March 20, 2014 9:40 p.m. ET
It's a brave man who chooses a life in the wine business. Or the book business, for that matter. Carlo DeVito is clearly more courageous than many, as he has actually chosen to pursue both.
The 51-year-old Mr. DeVito recently stepped down as editorial director and vice president at Sterling Publishing in New York to start his own imprint (Warren Street Books) and to work with three others (Cider Mill Press, Quarto USA and Burgess Lee) while overseeing his winery, Hudson-Chatham in Ghent, N.Y. "The commute was killing me," explained Mr. DeVito, who was traveling more than five hours a day between his home in Columbia County and New York.
While the wine business is a relatively recent venture, Mr. DeVito has enjoyed a long and prestigious publishing career. He's worked at top houses like Simon & Schuster, Penguin and Running Press and published a wide variety of titles, though he has a particular affinity for books on wine, spirits, cider and beer.
Mr. DeVito has published many such titles over the years (60 to 70, by his own estimate). Perhaps his most famous—and certainly his most successful by far—title was "Kevin Zraly's Windows on the World Complete Wine Course," which has sold millions of copies over the years. (In an email, Mr. DeVito called it "The Joy of Cooking" for wine.)
"There is Kevin and there is everyone else," said Mr. DeVito over a recent lunch in Midtown Manhattan. Mr. DeVito had nothing but praise for the charismatic Mr. Zraly, who he said managed to make the complex subject of wine approachable and fun in a way that has yet to be fully equaled by anyone. The only books that even "come close" to Mr. Zraly's work, said Mr. DeVito, are "The Wine Bible," by Karen MacNeil, and the "Wine for Dummies" books by Ed McCarthy and Mary Ewing-Mulligan.
These are three of the most successful wine books for "beginners," according to Mr. DeVito. It's a category that's quite popular among authors and publishers, but that is also incredibly competitive. As Mr. DeVito said: "Very few beginners' books do well."
And yet book stores seem to have more beginners' wine books than anything else. Clearly, publishers keep churning them out. Why so? "I guess you keep thinking you're going to find the next new wine name," said Mr. DeVito with a laugh.
And "doing well" means some pretty modest numbers when it comes to wine books. A successful wine book sells around 20,000 copies, according to Mr. DeVito. "But you'd be surprised how many books fall below that number," he said.
Another even smaller number is the amount of money advanced to the authors—a figure that has only gotten lower over the years, said Mr. DeVito. What sort of an advance could a writer be expected to earn? As little as $15,000 or even $10,000? Or less, replied Mr. DeVito: "But authors tend to earn back their advances—and some of them even earn royalties too."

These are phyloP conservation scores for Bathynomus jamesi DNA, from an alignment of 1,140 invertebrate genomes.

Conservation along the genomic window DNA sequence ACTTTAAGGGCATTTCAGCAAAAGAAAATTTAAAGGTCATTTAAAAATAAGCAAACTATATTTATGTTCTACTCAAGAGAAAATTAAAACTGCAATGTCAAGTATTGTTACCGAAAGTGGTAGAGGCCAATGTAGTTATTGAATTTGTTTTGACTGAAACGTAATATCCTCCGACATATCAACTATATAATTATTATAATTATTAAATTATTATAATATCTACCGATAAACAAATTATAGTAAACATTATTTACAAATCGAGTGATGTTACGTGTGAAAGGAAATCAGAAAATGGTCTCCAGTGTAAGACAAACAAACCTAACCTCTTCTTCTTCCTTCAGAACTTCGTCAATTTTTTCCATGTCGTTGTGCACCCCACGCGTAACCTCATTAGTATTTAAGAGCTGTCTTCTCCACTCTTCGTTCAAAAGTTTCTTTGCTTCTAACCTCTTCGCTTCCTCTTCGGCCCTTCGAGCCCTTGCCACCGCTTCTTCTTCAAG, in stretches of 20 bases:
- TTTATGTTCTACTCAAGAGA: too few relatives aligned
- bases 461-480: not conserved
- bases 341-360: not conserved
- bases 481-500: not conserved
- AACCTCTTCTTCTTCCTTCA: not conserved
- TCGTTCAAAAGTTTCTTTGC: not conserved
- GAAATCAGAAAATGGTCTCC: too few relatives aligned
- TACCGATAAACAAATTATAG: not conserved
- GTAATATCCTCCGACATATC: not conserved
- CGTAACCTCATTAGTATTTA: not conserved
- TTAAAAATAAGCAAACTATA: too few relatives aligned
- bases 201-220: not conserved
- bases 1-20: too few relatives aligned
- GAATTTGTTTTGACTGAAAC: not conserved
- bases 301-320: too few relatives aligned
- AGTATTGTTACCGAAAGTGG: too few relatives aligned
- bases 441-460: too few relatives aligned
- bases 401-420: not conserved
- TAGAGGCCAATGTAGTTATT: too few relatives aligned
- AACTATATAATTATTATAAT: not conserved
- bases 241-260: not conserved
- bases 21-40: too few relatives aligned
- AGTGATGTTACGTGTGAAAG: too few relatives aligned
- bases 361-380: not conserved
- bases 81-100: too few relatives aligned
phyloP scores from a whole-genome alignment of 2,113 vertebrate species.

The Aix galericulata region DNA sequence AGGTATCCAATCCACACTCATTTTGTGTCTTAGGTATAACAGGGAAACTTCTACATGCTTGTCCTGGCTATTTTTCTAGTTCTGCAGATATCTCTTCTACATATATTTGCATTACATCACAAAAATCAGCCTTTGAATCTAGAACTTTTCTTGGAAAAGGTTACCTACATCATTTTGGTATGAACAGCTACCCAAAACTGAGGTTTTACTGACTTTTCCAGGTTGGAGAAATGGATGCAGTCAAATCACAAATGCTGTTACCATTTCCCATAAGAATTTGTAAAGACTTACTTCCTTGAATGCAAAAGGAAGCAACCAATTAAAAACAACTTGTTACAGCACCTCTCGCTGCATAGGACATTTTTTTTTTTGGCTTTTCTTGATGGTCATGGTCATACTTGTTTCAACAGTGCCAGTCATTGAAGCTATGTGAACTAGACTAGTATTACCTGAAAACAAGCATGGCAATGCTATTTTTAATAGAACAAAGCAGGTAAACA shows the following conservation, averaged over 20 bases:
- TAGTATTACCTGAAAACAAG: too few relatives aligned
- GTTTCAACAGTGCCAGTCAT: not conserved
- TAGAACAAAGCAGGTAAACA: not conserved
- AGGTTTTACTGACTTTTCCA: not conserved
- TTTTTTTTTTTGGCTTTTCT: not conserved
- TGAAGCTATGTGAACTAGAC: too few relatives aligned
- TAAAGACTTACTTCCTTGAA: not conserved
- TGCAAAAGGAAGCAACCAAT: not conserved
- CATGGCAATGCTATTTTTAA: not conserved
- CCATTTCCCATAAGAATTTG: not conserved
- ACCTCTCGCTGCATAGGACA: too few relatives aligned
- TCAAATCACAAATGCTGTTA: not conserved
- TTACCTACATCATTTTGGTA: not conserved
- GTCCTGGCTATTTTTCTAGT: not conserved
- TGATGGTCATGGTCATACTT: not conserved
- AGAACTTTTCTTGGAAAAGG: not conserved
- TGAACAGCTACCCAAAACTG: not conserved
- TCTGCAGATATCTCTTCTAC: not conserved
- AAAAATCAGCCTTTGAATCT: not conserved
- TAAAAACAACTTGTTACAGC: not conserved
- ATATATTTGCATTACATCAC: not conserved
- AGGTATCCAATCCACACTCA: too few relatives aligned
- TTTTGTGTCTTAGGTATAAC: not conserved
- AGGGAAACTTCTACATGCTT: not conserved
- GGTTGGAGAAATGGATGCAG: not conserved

I asked him how the publishing world had changed since he started out (besides the advent of Amazon, of course). The distribution channels had certainly changed, replied Mr. DeVito. Even the significant book stores had changed. The most important stores 20 years ago—B. Dalton and Walden—are all but forgotten. Barnes & Noble was less important back then.
What is the real impact of Amazon? Is it really the behemoth that everyone believes it to be? Not entirely, said Mr. DeVito. "There are a lot of mom-and-pop stores, gift shops, small book shops. We've had several gift shops that led with some titles—and with wine books, it's the book stores that lead the charge." Publishers need to have penetration in all such "channels."
As for wine books today, Mr. DeVito sees increased interest in "hyper-local" wine books—books on the wines of Virginia for that state's wine drinkers or Texas wines for Lone Star readers. He could even imagine producing a book on Michigan wine. Mr. DeVito cited "Summer in a Glass," a book by Evan Dawson that focused on the wines of the Finger Lakes, as an example of a hyper-local book that did very well.
There is also a demand for wine books that address an "intermediate to expert audience," according to Mr. DeVito. He cited a reference book on Burgundy that sold quite well despite a hefty price tag. "There is a big audience of wine geeks out there," he said.
The younger generation of wine drinkers (and readers) pose a particular challenge: "They're more focused on the Internet than books and magazines," said Mr. DeVito. They also eschew words like "gourmet." (Actually, Mr. DeVito made the point a bit more bluntly, saying: "The word 'gourmet' is dead—just like the magazine.") Young wine drinkers are interested in "farm-to-table" and local wines, he said.
As the co-owner (with his wife Dominique) of a 3,000-case winery whose wines have earned a loyal following and won favorable reviews, Mr. DeVito has a particularly informed perspective on these locavore drinkers—many of whom are visitors to his winery. They're drawn to Columbia County not just by the wine but the food, said Mr. DeVito. The region is rich in artisanal products—including some of the top cheese makers in New York state. It's a wonderful community, if a sometimes arduous life.
Which business is more difficult—wine or books? Mr. DeVito briefly considered the question before stating that it's the book business. That's in part because his winery is so small, he said, but he added that they are two industries that happen to have "some of the heaviest boxes of all."
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